In a nutshell
This study compared the safety of non-insulin anti-diabetes drugs (NIADD) to insulin in early pregnancy in women with diabetes diagnosed before pregnancy. It was determined that NIADD did not increase the risk of miscarriages, stillbirths, or major structural anomalies compared to insulin.
Women with diabetes have a higher risk of complications in pregnancy, like miscarriage and stillbirth, than women without diabetes. Lowering blood glucose levels before pregnancy and in early pregnancy can reduce the risk of these complications. Metformin (Glucophage) and glyburide (Glibenclamide) are NIADDs that may be as safe and effective as insulin in late pregnancy. However, less is known about the risks, if any, of NIADDs during early pregnancy.
Methods & findings
Information on 1,511 pregnant women with diabetes was collected from a database in the United Kingdom. 907 had type 1 diabetes (T1D) and 604 had type 2 diabetes (T2D). Information about their treatment and their pregnancy was collected. They were also compared to 10,000 pregnant women without diabetes.
Miscarriages were more common in women with diabetes (15.9%) than without diabetes (10.5%). Stillbirths were also more common in women with diabetes (1.5%) than without diabetes (0.4%). The children of women with diabetes were more likely to have major structural anomalies (7.4%) than the children of women without diabetes (2.8%). The most common abnormalities were heart-related.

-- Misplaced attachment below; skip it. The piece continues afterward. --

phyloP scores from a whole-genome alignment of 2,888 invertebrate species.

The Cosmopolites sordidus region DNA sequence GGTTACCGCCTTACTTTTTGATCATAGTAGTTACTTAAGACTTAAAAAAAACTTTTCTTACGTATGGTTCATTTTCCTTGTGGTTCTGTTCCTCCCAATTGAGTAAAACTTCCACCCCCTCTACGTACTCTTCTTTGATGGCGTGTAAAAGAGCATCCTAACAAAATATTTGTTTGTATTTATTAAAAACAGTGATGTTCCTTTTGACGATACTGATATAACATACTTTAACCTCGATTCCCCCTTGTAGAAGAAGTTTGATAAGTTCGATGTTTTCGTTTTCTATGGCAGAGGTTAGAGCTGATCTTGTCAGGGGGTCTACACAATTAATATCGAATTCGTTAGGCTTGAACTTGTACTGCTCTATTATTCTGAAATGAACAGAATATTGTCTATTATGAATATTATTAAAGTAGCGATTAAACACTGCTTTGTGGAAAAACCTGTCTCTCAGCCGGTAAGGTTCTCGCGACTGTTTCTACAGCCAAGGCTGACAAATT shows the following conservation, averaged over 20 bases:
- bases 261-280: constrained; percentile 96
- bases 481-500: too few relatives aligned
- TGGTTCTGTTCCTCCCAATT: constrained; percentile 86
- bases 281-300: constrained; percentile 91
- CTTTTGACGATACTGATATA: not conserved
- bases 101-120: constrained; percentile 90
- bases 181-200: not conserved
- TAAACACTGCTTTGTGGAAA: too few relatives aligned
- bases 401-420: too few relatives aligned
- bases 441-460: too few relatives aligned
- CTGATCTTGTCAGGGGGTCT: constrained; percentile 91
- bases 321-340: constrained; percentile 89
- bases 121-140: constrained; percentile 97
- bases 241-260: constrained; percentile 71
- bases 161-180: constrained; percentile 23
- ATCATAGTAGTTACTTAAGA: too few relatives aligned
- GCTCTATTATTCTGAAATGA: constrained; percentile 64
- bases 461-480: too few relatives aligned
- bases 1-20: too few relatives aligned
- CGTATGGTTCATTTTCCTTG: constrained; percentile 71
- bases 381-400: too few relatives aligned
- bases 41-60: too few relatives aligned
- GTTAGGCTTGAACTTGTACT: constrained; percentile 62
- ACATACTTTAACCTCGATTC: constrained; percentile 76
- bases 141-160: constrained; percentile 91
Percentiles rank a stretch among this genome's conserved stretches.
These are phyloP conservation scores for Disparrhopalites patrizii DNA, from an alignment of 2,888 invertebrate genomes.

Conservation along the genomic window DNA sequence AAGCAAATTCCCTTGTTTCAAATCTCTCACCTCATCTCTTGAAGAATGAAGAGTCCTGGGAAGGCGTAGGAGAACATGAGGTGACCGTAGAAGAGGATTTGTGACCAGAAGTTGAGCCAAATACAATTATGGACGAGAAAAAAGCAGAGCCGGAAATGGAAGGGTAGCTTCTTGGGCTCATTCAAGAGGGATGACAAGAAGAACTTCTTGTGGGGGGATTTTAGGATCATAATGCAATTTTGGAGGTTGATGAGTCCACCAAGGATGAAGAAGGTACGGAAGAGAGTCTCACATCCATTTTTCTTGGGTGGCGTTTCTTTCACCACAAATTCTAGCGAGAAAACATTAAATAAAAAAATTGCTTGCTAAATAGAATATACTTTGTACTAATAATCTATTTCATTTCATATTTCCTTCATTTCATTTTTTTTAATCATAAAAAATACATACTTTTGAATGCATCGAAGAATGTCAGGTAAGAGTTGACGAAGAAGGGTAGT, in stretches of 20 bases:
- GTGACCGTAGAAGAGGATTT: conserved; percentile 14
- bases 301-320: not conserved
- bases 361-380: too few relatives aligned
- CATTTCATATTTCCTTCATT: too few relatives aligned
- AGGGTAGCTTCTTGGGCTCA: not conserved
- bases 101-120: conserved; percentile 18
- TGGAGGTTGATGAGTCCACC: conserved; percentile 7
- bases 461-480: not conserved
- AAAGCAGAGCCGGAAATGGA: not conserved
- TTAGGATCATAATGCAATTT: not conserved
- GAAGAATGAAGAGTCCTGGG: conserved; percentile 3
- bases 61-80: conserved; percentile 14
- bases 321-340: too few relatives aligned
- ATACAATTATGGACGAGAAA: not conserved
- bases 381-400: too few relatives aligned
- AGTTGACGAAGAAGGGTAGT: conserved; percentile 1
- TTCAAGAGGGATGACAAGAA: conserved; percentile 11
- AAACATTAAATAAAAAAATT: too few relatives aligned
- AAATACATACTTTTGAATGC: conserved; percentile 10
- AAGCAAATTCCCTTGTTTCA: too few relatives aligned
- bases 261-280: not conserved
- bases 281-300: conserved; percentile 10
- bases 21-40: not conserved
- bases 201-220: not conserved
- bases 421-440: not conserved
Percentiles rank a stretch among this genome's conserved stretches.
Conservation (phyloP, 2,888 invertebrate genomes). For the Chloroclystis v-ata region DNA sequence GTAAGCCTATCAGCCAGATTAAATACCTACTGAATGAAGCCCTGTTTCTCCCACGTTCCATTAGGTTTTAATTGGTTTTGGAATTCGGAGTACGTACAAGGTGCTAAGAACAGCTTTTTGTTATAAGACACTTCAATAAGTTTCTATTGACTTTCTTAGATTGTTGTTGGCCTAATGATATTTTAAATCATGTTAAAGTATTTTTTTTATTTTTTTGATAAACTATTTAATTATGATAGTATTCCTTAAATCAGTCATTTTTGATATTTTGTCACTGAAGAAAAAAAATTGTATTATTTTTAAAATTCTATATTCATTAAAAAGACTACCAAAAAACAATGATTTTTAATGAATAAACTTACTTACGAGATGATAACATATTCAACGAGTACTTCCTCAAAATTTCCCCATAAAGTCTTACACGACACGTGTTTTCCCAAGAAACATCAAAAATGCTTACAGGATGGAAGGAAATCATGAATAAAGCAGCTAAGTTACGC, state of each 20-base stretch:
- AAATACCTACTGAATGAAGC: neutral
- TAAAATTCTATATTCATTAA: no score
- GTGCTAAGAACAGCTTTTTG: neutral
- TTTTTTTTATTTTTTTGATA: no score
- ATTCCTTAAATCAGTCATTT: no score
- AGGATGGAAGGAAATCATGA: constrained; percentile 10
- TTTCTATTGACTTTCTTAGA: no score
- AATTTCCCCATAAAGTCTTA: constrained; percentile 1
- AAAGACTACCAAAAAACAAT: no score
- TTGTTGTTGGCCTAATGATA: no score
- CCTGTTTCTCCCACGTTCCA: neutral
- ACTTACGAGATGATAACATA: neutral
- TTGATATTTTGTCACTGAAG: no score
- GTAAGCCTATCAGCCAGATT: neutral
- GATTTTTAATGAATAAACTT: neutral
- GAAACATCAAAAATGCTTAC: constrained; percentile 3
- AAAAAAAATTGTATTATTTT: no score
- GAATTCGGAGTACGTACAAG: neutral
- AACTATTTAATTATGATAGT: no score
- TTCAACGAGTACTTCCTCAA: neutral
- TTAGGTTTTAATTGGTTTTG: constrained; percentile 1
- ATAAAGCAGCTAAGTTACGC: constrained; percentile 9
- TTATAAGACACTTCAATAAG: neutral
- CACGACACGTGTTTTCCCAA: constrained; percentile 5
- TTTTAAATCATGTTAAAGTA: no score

311 of the women with diabetes were treated with NIADD in early pregnancy. 883 were treated with insulin only. Miscarriages occurred in 21.9% of the NIADD group and 13.3% of the insulin group. However, after taking factors like age, weight, and type of diabetes into account, the risk of miscarriage was similar in both groups. Stillbirths occurred at similar rates in both groups. The children of women trated with NIADD were 75% less likely to have major structural anomalies than those treated with insulin.
Women with T1D were 32% less likely to have a miscarriage than women with T2D. The children of women with T1D were 3.21 times more likely than those of women without T2D to have a major structural anomaly. The rates of stillbirth were similar for women with T1D and T2D.
Pre-pregnancy HbA1c levels (average blood glucose over the last 3 months) did not affect the risk of miscarriage or stillbirths. However, children of women with HbA1c levels greater than 7% before pregnancy were 4.29 times more likely to have major structural anomalies than the children of women with HbA1c levels less than 7%. HbA1c levels during the first trimester did not influence the risk of stillbirth or major structural anomalies. However, women with HbA1c levels greater than 7% in the first trimester were 2.26 times more likely to have a miscarriage than women with HbA1c levels less than 7%.
The bottom line
The study concluded that NIADDs do not increase the risk of stillbirth or miscarriage, but may reduce the risk of major structural anomalies, compared to insulin. It was also determined that women with T1D were less likely to have a miscarriage, but more likely to have a major structural anomaly in their child. HbA1c levels, before and during the first trimester, affected the risk of major structural anomalies, and miscarriage, but not stillbirths.
The fine print
This study was funded by a manufacturer of a NIADD. Some information, such as the cause of stillbirth, was missing from the database. Furthermore, the effects of different kinds of NIADDs were not compared to each other.
Discuss the use of NIADDs in pregnancy with your physician.
Published By :
Diabetes, Obesity and Metabolism
Mar 02, 2018
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